Energy-efficient £48million building to house Cambridge University department
The Cambridge University Department of Materials Science and Metallurgy has just moved into a brand-new, energy efficient £48m building, a news report in the local media has revealed.
The building includes labs, offices and student lounges and is “extremely well insulated”, according to the design firm NBBJ’s Project Lead, Rebecca Mortimore.
A special ventilation system which provides natural air circulation for non-laboratory areas (labs need mechanised ventilation) is meant to help keep energy costs down, while the solar PV panels mounted on the rooftop will contribute 3% of the building’s target emissions cut of 10%, with the building’s “passive” design making up the rest of the carbon cut.
Furthermore, the panels will provide 17,000kWh of power throughout the year, according to the engineers’ figures, while a ‘green’ or living roof is planted with wild flowers, bushes and shrubs to naturally insulate the building while harvesting rain water.
While these design features will certainly help the building save energy, implementing a solid, reliable, yet quite affordable Building Energy Management System also seems to be quite a good idea, and this is specifically where HeatingSave could lend a helping hand.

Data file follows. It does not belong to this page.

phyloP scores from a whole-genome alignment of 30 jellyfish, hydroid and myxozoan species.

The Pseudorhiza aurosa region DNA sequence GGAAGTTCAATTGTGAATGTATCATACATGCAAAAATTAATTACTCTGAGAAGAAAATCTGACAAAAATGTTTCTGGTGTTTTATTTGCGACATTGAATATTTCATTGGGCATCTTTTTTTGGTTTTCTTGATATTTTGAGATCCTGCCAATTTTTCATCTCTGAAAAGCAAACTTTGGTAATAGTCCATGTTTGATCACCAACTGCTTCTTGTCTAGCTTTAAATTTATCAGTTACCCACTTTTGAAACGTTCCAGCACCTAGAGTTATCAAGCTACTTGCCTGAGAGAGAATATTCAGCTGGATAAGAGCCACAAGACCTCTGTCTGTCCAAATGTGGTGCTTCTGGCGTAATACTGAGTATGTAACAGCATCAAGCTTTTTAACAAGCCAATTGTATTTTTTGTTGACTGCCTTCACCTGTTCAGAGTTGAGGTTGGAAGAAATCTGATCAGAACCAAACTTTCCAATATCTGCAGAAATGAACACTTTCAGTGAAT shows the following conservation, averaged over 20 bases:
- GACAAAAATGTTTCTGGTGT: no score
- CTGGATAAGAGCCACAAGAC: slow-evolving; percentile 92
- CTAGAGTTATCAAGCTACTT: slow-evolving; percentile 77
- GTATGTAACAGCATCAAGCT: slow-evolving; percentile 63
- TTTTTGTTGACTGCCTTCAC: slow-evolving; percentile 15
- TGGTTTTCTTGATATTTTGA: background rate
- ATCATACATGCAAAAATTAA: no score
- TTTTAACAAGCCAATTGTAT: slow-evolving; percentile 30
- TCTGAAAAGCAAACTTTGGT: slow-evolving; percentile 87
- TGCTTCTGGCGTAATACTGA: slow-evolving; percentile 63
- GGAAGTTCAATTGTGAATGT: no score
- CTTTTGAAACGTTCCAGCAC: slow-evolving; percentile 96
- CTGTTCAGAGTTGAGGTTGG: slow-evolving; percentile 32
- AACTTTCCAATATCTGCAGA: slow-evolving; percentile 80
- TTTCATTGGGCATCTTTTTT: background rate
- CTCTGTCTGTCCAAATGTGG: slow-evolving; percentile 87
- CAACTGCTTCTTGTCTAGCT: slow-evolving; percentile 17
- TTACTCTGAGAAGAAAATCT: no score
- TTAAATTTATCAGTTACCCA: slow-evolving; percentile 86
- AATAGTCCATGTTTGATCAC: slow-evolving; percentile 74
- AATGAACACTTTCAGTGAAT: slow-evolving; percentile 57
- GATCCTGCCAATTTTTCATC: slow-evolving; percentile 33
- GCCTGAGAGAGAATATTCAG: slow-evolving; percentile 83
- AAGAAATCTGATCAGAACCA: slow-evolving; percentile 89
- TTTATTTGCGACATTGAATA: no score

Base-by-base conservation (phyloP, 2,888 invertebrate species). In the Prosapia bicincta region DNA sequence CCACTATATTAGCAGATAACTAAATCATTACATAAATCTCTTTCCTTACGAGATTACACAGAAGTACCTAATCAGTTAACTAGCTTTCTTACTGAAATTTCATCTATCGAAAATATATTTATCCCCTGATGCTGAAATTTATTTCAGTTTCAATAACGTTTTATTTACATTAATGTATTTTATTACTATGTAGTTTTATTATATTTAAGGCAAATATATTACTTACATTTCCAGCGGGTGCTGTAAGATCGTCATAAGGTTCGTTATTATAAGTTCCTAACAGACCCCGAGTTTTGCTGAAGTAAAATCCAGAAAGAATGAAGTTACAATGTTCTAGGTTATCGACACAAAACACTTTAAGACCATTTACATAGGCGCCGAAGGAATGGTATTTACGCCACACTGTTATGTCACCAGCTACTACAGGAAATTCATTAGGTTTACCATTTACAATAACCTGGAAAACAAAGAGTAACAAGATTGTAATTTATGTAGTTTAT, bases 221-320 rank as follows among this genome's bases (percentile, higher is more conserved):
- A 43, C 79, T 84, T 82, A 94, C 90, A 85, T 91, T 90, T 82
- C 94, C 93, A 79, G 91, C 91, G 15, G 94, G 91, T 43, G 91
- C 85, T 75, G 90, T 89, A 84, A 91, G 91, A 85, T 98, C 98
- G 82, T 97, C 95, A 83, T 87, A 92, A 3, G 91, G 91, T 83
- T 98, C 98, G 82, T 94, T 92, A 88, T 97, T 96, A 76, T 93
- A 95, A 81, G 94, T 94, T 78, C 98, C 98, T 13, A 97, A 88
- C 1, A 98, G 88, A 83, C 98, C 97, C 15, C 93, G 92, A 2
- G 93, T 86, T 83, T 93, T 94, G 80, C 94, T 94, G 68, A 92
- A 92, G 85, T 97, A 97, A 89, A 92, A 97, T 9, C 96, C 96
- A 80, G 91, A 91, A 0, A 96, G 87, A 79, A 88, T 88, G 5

Building Energy Management Systems are capable of delivering extensive monitoring and control options, compared to basic controls. They typically employ data from a variety of sources (boiler flow and return sensors, internal and external temperature sensors, occupancy sensors, humidity sensors, etc.), and enable the perfect optimization of a building’s boiler-based central heating system.
If you’d like to find out more about the savings enabled by the HeatingSave Building Energy Management System, just contact our dedicated product team, they’ll be more than happy to answer all of your questions and queries.